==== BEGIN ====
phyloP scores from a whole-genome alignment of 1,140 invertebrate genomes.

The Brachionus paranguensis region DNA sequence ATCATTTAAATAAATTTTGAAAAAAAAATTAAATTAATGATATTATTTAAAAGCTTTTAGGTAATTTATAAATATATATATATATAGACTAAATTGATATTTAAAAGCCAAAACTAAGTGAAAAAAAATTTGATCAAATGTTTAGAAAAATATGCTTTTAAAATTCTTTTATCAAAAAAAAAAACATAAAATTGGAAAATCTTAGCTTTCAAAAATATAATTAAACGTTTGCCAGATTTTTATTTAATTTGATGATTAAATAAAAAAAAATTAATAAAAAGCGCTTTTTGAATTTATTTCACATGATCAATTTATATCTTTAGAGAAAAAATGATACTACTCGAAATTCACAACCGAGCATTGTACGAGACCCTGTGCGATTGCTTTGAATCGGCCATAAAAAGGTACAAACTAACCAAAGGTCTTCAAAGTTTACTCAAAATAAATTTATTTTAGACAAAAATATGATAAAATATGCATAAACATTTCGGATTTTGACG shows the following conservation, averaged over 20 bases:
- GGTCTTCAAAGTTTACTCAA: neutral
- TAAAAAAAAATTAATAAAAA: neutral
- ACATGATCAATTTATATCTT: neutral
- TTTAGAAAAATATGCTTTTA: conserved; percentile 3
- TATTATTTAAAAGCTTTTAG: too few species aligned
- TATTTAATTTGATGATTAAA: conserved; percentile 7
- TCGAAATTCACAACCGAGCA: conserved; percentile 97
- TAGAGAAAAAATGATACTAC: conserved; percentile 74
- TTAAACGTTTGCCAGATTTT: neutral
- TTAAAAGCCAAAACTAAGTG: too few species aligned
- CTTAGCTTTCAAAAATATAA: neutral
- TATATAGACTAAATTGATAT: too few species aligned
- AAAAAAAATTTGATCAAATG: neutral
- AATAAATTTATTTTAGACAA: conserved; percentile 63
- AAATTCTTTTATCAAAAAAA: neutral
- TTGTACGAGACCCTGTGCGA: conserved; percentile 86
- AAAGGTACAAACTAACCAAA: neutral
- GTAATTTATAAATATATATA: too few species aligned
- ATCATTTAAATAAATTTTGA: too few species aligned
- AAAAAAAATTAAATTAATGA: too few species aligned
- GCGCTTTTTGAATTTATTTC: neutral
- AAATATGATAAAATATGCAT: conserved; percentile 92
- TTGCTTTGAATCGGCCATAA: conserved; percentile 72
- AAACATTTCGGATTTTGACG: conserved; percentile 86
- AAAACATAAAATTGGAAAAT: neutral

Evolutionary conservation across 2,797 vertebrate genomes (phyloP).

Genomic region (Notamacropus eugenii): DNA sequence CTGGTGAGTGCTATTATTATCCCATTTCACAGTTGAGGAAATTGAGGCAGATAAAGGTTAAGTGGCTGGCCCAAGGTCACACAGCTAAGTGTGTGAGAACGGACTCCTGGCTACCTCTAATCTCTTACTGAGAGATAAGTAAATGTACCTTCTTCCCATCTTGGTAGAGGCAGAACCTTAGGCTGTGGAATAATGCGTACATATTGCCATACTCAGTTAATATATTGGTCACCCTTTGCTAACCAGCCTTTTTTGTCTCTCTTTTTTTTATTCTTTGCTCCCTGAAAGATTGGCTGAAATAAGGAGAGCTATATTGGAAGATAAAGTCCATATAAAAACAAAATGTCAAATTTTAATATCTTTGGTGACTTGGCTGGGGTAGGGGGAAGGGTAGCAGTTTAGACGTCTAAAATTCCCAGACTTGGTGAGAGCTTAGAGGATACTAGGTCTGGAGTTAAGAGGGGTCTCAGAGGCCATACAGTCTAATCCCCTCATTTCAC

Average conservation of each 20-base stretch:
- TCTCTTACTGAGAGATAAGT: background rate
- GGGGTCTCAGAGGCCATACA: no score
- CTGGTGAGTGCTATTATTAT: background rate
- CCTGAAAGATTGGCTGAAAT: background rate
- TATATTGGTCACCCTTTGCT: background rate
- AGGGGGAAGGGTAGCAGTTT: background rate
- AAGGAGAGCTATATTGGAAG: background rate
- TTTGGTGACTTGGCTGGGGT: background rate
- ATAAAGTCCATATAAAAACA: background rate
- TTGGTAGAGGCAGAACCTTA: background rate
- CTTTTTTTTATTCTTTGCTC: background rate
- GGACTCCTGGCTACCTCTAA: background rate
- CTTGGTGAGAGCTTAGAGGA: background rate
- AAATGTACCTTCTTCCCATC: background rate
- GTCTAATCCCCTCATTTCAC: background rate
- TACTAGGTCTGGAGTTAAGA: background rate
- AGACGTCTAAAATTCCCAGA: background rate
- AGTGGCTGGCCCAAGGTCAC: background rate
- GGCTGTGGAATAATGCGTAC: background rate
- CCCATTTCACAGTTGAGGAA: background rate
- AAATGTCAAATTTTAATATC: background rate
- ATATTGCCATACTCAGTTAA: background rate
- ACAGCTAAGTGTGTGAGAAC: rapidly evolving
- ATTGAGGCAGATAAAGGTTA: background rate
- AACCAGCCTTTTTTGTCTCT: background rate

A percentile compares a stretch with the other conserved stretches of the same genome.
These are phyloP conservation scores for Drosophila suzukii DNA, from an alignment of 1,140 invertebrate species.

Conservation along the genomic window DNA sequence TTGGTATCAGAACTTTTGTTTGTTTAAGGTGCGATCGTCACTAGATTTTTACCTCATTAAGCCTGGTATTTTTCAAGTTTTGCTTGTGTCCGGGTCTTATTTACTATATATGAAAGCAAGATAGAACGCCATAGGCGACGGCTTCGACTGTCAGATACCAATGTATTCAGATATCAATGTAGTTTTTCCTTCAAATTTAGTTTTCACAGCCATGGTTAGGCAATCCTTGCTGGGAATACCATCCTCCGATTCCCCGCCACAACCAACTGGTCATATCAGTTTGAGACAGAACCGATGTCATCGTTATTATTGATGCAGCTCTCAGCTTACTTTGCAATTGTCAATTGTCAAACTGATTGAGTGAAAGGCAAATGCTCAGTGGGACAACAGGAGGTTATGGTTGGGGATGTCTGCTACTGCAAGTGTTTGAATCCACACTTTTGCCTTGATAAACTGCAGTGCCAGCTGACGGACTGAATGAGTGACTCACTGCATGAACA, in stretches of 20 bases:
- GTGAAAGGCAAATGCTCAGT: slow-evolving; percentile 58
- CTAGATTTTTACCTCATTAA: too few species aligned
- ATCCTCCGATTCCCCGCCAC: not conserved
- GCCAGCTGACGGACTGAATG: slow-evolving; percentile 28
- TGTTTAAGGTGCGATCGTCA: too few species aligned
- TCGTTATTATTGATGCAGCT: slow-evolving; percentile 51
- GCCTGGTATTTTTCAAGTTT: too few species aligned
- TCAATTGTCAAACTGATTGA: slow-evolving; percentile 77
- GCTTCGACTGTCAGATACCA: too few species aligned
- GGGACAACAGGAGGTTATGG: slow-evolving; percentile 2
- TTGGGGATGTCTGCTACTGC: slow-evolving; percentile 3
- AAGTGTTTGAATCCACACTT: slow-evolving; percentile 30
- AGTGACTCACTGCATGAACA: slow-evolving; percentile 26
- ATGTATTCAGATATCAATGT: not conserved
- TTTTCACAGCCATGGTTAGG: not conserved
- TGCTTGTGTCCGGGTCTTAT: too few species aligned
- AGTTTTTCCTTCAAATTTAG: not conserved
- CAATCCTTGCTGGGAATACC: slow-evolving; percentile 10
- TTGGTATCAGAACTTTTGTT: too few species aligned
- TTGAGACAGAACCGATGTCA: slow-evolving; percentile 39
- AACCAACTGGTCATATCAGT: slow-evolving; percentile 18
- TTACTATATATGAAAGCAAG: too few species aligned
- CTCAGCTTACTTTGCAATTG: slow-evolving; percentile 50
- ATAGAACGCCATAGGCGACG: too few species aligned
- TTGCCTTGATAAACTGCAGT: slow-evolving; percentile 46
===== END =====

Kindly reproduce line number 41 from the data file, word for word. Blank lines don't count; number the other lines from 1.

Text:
- CTTTTTTTTATTCTTTGCTC: background rate